The ability of intracellular redox state to modulate the balance between self-renewal and differentiation in dividing progenitor cells appears to be utilized by the organism to modulate development in different regions of the CNS, as indicated by our comparative studies on O-2A OPCs isolated from different CNS regions of the developing CNS (82). We initiated studies on O-2A OPCs from different CNS regions in an attempt to understand the great variations seen in the timing of both neurogenesis and gliogenesis in different parts of the brain and spinal cord. For example, neuron production in the rat spinal cord is largely complete by the time of birth, is still ongoing in the rat cerebellum for at least several days after birth, and continues in the olfactory system and in some regions of the hippocampus of multiple species throughout life. Similarly, myelination has long been known to progress in a rostral-caudal direction, beginning in the spinal cord significantly earlier than in the...

Role Of Mitochondria In Telodendria


Glial cells outnumber neurons ten to one in many parts of the CNS. They were first identified by Virchow in 1856, who considered them to form a structural 'glue' (from which the name derives) holding together the other elements of the nervous system. We now know they have many other important roles (Figure 1.14). Moreover, unlike neurons they have not lost the ability to multiply after birth. This means that they are able to invade

Mechanisms Promoting Homeostasis

Crohn Disease Mechanism

Oral tolerance is clearly a robust adaptive immune function because even healthy adult subjects absorb substantial amounts of intact food antigens, particularly after meals - corresponding to 10-5 of the intake and reaching a circulating level of 3-10 ng ml 23 - as part of the total daily protein uptake of 130-190 g 24 . The epithelial tightness and the immunoregulatory network remain fragile for a variable period after birth 25, 26 . Importantly, animal experiments show that the postnatal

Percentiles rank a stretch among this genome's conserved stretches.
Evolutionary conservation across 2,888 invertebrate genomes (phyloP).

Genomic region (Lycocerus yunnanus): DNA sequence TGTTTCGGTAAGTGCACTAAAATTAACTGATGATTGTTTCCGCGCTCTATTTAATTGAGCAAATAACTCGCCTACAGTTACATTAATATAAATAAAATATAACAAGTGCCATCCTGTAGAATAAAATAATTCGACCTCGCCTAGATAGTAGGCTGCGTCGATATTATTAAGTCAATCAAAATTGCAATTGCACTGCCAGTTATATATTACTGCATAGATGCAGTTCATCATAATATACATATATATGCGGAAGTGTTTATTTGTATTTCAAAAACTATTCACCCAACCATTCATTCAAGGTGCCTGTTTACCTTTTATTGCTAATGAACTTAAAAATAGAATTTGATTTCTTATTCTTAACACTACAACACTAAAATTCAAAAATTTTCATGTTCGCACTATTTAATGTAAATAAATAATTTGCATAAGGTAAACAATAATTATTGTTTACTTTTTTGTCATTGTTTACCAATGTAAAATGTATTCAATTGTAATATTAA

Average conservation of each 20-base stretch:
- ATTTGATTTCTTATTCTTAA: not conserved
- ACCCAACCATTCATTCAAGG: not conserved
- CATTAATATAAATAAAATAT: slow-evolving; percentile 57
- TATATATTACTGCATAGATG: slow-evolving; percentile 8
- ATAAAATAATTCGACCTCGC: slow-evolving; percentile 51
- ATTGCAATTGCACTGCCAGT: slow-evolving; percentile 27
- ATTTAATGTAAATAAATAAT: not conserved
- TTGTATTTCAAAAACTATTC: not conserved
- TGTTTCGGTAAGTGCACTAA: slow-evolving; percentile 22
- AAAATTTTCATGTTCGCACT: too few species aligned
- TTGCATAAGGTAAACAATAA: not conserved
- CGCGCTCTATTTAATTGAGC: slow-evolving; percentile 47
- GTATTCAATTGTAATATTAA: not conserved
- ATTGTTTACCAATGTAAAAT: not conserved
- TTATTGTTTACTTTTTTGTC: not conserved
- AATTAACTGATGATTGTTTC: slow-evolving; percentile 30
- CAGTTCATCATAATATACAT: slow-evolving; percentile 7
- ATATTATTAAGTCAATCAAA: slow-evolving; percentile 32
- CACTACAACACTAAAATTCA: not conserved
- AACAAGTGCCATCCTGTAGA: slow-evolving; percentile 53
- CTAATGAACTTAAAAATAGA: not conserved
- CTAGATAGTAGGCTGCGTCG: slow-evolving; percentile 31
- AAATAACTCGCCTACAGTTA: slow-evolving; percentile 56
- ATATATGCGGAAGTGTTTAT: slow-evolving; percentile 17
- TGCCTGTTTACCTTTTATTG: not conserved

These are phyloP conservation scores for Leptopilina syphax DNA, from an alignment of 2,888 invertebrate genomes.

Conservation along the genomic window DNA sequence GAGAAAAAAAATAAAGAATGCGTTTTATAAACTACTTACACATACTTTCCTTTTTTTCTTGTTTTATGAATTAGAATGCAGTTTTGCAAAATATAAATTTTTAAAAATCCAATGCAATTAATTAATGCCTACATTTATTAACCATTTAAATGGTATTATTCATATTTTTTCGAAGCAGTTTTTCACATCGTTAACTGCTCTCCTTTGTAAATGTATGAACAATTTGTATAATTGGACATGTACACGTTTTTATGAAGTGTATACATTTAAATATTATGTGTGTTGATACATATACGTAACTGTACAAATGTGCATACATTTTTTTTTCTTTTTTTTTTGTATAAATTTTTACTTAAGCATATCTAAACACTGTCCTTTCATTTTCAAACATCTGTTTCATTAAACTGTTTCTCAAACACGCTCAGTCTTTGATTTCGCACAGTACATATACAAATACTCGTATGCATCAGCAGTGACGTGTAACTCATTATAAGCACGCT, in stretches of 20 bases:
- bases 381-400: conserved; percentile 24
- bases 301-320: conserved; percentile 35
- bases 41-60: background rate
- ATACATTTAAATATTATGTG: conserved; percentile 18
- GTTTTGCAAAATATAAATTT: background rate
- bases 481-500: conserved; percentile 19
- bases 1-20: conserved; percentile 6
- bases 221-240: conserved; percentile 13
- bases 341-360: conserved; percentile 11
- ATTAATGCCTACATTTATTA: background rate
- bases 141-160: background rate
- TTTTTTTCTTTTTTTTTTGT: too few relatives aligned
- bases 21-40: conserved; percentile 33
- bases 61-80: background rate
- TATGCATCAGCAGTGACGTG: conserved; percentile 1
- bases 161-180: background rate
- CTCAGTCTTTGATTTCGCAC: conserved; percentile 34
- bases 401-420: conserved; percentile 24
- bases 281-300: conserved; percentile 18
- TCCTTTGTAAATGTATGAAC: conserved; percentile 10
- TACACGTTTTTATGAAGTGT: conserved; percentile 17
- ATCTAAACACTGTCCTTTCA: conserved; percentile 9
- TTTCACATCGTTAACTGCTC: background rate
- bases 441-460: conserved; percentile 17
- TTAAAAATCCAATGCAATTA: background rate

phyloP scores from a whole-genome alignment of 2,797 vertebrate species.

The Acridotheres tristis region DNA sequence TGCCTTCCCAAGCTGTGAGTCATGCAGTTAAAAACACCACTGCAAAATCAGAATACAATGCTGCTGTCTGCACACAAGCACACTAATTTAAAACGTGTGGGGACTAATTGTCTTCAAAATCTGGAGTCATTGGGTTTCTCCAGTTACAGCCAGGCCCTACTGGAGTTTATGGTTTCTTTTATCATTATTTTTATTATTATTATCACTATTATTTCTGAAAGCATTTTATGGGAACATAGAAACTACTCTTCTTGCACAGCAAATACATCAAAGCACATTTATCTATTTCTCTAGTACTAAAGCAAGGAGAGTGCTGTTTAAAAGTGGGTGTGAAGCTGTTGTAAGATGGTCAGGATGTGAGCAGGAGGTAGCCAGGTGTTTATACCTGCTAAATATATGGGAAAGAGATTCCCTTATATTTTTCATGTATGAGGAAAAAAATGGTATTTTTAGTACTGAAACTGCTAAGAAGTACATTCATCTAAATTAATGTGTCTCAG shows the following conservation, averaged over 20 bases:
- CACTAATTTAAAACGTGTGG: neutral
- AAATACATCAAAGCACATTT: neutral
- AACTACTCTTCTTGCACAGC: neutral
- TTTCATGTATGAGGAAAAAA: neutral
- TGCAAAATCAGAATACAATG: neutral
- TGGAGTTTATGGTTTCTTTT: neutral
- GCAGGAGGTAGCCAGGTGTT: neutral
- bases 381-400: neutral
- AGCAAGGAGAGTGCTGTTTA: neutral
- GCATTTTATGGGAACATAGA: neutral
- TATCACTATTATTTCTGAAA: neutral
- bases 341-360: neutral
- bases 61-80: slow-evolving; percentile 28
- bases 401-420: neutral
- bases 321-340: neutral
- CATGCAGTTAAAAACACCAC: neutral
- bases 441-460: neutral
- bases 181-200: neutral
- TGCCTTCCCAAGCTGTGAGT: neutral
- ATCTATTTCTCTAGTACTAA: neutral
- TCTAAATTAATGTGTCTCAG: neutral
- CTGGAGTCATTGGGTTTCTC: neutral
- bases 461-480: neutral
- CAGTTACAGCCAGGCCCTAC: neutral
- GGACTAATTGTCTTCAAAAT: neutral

Screening for maternal complications

Chronic hypertension pre-dates pregnancy or appears in the first 20 weeks whereas pregnancy-induced hypertension develops in the pregnancy, resolves after delivery and is not associated with proteinuria. Pre-eclampsia defines hypertension that is associated with proteinuria occurring after 20 weeks and resolving after birth. Pre-eclampsia occurs in 2-10 of pregnancies and is associated with both maternal and neonatal morbidity and mortality 5 . Risk factors include nulliparity, age of 40 years and above, family history of pre-eclampsia, history of pre-eclampsia in a prior pregnancy, a body mass index greater than 35, multiple pregnancy and pre-existing diabetes or hypertension. Hypertension is often an early sign that pre-dates the development of serious maternal and fetal disease and should be assessed regularly in pregnancy. There is little evidence as to how frequently blood pressure should be checked and so it is important to identify risk factors for pre-eclampsia early in...

Self Tolerance Maintained by Thymus Produced Natural Treg Induction of Autoimmune Disease by Their Manipulation at the

Several lines of investigations suggested that T cells capable of preventing the development of autoimmune disease are present in normal animals 7 . For example, autoimmune disease spontaneously develops in mice that have received thymectomy in a critical neonatal period (day 2-4 after birth, see below) or in rats that are subjected to thymectomy in adults and several subsequent doses of X-irradiation the development of autoimmune disease in these animals can be prevented by inoculation of T cells, especially CD4+ T cells from histocompatible normal mice or rats 8,9 . Based on these findings, attempts were made to produce autoimmune disease by removing a purported autoimmune-suppressive population from normal animals, directly and not indirectly, by neonatal thymectomy (NTx) or Tx plus X-irradiation. Transfer of spleen cell suspensions depleted of particular T cell subpopulations to histocompatible T cell-deficient mice or rats elicits autoimmune disease in otherwise normal animals....

Incontinence of urine